Even when they are present, all police officers are not created equal. Through a combination of department culture, the wearing effects of the hostility of a criminal underclass, personal obligations, just-around-the-corner cushy retirement packages, and the prospect of criminal punishment for a “bad shoot,” there are many reasons individual officers may simply not be up to the task of engaging a well-armed shooter. This was evident in the infamous Columbine shooting, where the first responders formed a perimeter and followed the old hostage-negotiation protocol of waiting for SWAT, while the crazed gunmen went about their lethal business. After Columbine, many departments changed their protocols and developed “active shooter” training, emphasizing the need to find and dispatch the shooter immediately. But is this kind of spirit going to be found in the average “school resource officer”? And for those law-abiding people willing to carry their own firearms, is this outsourcing of personal defense going to make them safer?

Florida led the way in expanding concealed carry in 1987 after a heated statewide debate, replete with the usual nonsense about vigilantes, shootings over parking spots, and the state becoming the Wild West. In reality, the program largely has been popular and successful, with 1.7 million people now possessing an active concealed carry license, and relatively little abuse. That is nearly 1 in 10 Floridians. Since that time, more than 40 states have adopted its “shall issue” concealed carry regime, where a permit is provided after a modest training requirement and a detailed background check. These concealed carry holders, over 16 million strong, in many ways represent the older spirit of American individualism. They are taking responsibility for their own safety, and there are thousands of stories of these guns being used in defense of themselves and others.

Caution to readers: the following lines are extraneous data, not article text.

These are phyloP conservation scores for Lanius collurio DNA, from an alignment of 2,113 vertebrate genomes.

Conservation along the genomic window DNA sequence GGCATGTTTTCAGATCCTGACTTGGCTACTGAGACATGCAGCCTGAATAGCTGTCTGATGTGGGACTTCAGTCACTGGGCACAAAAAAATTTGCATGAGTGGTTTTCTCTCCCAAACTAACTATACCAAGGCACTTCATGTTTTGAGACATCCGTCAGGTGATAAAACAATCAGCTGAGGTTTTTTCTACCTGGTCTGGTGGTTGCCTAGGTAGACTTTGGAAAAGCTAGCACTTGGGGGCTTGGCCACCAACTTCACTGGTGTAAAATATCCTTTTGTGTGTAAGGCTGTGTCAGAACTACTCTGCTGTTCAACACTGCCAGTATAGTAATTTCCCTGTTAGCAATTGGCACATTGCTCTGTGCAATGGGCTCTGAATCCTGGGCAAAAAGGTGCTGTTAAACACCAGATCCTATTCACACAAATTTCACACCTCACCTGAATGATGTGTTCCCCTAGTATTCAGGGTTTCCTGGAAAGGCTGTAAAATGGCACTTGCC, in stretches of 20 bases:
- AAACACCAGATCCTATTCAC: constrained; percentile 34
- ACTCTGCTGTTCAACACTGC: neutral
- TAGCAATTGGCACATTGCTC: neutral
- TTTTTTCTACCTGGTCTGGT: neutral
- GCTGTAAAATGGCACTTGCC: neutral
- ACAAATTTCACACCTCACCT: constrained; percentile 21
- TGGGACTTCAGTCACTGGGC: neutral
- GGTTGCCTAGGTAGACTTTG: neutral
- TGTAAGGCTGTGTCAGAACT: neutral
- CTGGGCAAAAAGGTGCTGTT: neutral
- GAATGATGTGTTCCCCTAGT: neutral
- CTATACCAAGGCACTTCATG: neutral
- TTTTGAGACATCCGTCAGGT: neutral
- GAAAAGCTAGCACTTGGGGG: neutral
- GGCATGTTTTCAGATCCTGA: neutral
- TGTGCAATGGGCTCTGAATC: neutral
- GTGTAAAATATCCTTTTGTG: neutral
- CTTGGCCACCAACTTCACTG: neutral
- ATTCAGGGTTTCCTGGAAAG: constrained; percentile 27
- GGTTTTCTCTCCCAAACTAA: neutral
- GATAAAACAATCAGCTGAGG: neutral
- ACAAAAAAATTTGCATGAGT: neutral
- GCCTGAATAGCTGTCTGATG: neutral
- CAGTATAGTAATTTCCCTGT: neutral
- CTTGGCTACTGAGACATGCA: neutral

The right to bear arms is fundamentally about affirming the right of citizens to take care of themselves. Police are public servants with an important and necessary job, but the ordinary people have the same right and same duty of defense in the face of madmen who would harm the innocent. Donald Trump in his sensible call to end “gun free” zones like schools recognizes the benefit of a layered defense that engages ordinary citizens.

Police are rightly lauded as first responders, and their bravery and dedication was under attack for most of Obama’s second term. And, while many are brave, it remains that some fail in their duty. The police live in the same disunified country as the rest of us, and they are subject to the same centrifugal social forces and human failings. When they are the only line of defense and they fail to engage, as in Parkland, they are quite simply the worst responders.

About the Author:

Christopher Roach
Christopher Roach is an attorney in private practice based in Florida. He is a double graduate of the University of Chicago and has previously been published by The Federalist, Takimag, The Journal of Property Rights in Transition, the Washington Legal Foundation, the Marine Corps Gazette, and the Orlando Sentinel. The views presented are solely his own.